Baltic cruise: Jewel of the Seas

I briefly mentioned in the last entry that we cruised on the Jewel of the Seas. Unfortunately, at the time of writing, the Wikipedia page is in dispute for being written like an advertisement. So I think some pictures would give a better impression of the ship.

The Centrum

At the centre of the ship, there is an atrium called the Centrum that extends the full height of eight decks. The first photo shows the view looking at up from the bottom; but perhaps more impressive is the view from the top, standing on the plate-glass floor! Absolutely terrifying.

A view up the centrum
A view down the Centrum

In dock

Here’s the Jewel (right), docked in Tallinn next to the MSC Ocean (left).

MSC Ocean and MS Jewel of the Seas

And another view of the Jewel, this time docked in Oslo.

The Jewel in Oslo

Not a great photo, but I wanted to include this photo of the horns. The largest horn has a diameter of probably six feet or more. All three horns sound simultaneously and interfere to make a deep growly noise which is unlike anything I’ve heard before.

The horns of the Jewel


In St Petersburg, we took on more fuel. It took about an hour to set up the tanker, 3-4 hours to pump the fuel, and another hour to pack up. The oil tanker was pretty big, but dwarfed by the Jewel.

The oil tanker alongside the Jewel

The crew extract some oil from the tanks using a small pot on a piece of string, and test it before it is pumped. I couldn’t tell what these tests might be, but it didn’t take long and the foreman jotted down some notes on a clipboard.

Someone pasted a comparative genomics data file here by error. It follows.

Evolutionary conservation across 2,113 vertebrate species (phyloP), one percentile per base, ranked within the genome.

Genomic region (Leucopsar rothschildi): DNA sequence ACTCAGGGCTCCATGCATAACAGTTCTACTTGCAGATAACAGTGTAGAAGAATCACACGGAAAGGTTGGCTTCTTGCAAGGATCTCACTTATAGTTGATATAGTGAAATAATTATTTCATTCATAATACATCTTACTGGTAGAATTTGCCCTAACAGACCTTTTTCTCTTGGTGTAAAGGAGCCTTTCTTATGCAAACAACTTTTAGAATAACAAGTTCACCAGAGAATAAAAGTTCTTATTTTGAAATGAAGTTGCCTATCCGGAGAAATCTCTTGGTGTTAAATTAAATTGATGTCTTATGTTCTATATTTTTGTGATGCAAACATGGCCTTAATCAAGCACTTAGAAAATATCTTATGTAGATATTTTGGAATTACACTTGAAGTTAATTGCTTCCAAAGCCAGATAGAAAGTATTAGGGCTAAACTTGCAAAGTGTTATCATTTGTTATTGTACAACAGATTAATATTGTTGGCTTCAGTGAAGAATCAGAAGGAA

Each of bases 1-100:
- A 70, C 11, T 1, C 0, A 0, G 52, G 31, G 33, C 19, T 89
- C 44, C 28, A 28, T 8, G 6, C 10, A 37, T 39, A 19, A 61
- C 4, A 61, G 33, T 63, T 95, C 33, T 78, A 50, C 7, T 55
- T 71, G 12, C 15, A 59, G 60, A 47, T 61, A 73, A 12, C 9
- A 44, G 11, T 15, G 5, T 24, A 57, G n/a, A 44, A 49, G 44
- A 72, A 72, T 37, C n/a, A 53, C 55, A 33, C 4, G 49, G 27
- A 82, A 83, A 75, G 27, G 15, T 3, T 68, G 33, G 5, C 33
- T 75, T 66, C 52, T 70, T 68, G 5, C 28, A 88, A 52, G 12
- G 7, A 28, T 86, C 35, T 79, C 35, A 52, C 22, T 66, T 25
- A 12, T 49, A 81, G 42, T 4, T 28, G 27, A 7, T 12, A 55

From what I could tell, the belly of the tanker contained twelve compartments, each with its own pump and hatch for testing. The crew sampled oil from all twelve hatches, and when pumping began I heard twelve pumps start working, one after another.

The crew test the oil

Some fat guy checks the counter to see how many litres have been pumped. Also visible is the black hose where the oil is pumped to the Jewel. A sign on the tanker said this hose had been tested to 10 Bar.

The fuel gauge

The oil tanker has what appears to be a jet-propelled lifeboat. It looks like it can go temporarily underwater, which makes sense when you look at the angle of its launch. I’m guessing it has to be pretty fast so the crew can bail if the tanker is in danger of catching fire.

The tanker’s lifeboat

To be continued…

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